United States energy suppliers face a challenge that is not unique to their industry and yet each and every one of the suppliers feels the pain in one way or another. Deregulation has forced energy companies to consider new ways to profit for the first time ever: to diversify their product offering and market for the first time. An increasingly crowded field of service providers offer an ever more varied assortment of pricing, packages, promotions, and add-ons, including energy. While this is happening, domestic utilities consumers are becoming more sensitive to the value of the service compared to the price they're paying. Consumers expect to be able to purchase only the services that they require based on their individual needs. And they are becoming more discerning on customer service when they need individualized attention – and more vocal when their expectations are not met.All this puts pressure on the energy company, especially its CMO, to focus company assets on specific core competencies and key differentiators in order to win the attention of prospective customers with a simple message. The energy CMO is faced with pressure to incorporate several new products and services as well as countless variations of bundled promotions and special pricing without over-complicating the message for the consumer. The tension between diversifying the product line and simplifying the marketing message requires a careful balancing act.
There is a sense of urgency driving this effort. With deregulation, energy companies must compete directly for the first time, not even amongst themselves but also potentially with Internet service providers, cable companies, streaming content providers. At the same time, new service providers are emerging, making the field even more crowded and competitive. Energy companies, like many in the retail industry, have a very narrow window of time in which to reorganize themselves and capture market-share in this unfolding landscape.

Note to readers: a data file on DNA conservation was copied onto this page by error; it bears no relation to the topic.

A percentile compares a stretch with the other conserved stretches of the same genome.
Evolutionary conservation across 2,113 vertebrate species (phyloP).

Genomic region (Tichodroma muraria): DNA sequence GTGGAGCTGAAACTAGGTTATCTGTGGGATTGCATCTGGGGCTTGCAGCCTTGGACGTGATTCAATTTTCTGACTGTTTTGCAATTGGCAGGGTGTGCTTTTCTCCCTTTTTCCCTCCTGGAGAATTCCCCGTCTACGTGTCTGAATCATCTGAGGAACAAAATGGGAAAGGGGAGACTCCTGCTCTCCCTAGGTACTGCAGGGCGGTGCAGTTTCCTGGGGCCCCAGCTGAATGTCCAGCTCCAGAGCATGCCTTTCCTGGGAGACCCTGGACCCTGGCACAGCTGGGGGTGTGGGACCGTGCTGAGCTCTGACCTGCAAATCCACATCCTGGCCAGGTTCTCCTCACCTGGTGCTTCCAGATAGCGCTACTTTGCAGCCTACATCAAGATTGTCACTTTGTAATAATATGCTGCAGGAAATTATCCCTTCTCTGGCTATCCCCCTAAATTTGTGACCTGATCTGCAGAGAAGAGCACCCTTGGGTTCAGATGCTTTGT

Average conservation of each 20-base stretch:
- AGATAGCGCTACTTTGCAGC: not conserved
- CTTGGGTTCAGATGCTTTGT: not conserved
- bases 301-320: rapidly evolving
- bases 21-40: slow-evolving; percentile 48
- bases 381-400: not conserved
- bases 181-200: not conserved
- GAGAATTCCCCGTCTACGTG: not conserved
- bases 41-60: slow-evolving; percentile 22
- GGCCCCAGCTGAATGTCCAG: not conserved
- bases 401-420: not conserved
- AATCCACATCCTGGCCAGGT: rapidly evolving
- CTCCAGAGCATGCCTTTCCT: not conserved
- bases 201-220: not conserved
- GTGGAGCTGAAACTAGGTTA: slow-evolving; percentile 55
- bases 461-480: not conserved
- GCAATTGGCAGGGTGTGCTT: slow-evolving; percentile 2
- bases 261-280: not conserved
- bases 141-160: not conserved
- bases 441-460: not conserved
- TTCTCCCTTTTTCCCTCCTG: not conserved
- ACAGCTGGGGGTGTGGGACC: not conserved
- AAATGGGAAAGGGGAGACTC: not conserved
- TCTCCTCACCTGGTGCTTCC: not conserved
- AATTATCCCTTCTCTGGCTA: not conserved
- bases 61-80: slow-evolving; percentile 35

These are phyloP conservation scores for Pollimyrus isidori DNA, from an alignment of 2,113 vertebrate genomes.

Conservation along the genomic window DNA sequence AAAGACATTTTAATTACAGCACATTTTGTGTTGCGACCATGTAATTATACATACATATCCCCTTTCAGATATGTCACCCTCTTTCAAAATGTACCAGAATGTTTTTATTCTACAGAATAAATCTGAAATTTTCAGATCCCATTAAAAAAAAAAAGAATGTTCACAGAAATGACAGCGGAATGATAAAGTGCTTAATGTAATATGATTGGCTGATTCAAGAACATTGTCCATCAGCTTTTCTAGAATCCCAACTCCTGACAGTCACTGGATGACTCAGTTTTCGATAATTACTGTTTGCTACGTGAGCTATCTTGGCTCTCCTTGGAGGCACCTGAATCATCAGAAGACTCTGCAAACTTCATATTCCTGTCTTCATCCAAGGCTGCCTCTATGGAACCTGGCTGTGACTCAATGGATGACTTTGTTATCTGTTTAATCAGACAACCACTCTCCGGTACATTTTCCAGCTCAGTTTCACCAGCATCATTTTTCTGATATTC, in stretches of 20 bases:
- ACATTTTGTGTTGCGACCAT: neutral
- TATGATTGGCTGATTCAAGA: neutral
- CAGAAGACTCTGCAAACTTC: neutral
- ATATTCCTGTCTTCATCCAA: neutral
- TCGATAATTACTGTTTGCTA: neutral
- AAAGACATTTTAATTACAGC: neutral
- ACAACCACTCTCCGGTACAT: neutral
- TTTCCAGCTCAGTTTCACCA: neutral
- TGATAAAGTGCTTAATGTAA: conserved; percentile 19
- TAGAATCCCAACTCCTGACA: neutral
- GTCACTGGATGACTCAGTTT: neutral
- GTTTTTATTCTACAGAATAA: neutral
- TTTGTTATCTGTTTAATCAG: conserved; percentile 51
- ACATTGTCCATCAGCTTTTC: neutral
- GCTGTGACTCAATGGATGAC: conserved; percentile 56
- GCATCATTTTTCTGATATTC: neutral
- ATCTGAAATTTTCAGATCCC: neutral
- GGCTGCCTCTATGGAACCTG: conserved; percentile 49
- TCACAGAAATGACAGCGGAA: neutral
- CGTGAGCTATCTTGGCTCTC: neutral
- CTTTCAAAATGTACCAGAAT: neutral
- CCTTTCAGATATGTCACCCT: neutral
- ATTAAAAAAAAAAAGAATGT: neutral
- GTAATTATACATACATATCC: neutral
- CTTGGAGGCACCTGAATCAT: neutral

The challenge for the energy CMO is to express more complex products in simpler terms, more targeted to the individual behaviors and preferences of the customer. The successful energy CMO will use the best information available to make real-time adjustments to their marketing tactics and to the sales strategy and deliver just the right message to each and every customer or prospect, at the right time.
To do this successfully requires timely collection of the right data and robust customer intelligence, and marketing analytics systems leveraging a wide range of tools, including tools for resource management, campaign and customer relationship management, customer intelligence, data integration, and flexible reporting and scenario analysis.
Unfortunately, energy companies are behind the curve when it comes to customer intelligence due to past industry standards around infrastructure, process and reporting. Energy companies typically interact with their customers using direct mail correspondence and phone conversation with live operators. This makes it very difficult to collect behavioral or preferential data from their end-customer. Again, there is urgency here for immediate change. New competitors have spent a great deal of time developing customer experience best-practices, especially in self-service. They understand which data is valuable to use. They have also developed adaptive marketing strategies that are agile enough to respond to changes in the data. Business intelligence has been put to work to create a competitive advantage and the Energy CMO must meet that challenge head on.
Business Intelligence is a core competency that is absolutely essential to the survival and success of any company; but, now more than ever, this is true for energy companies if they want to defend their business against a wave of new competitors. Energy company CMOs should make deep customer analytics a top priority if they hope to survive.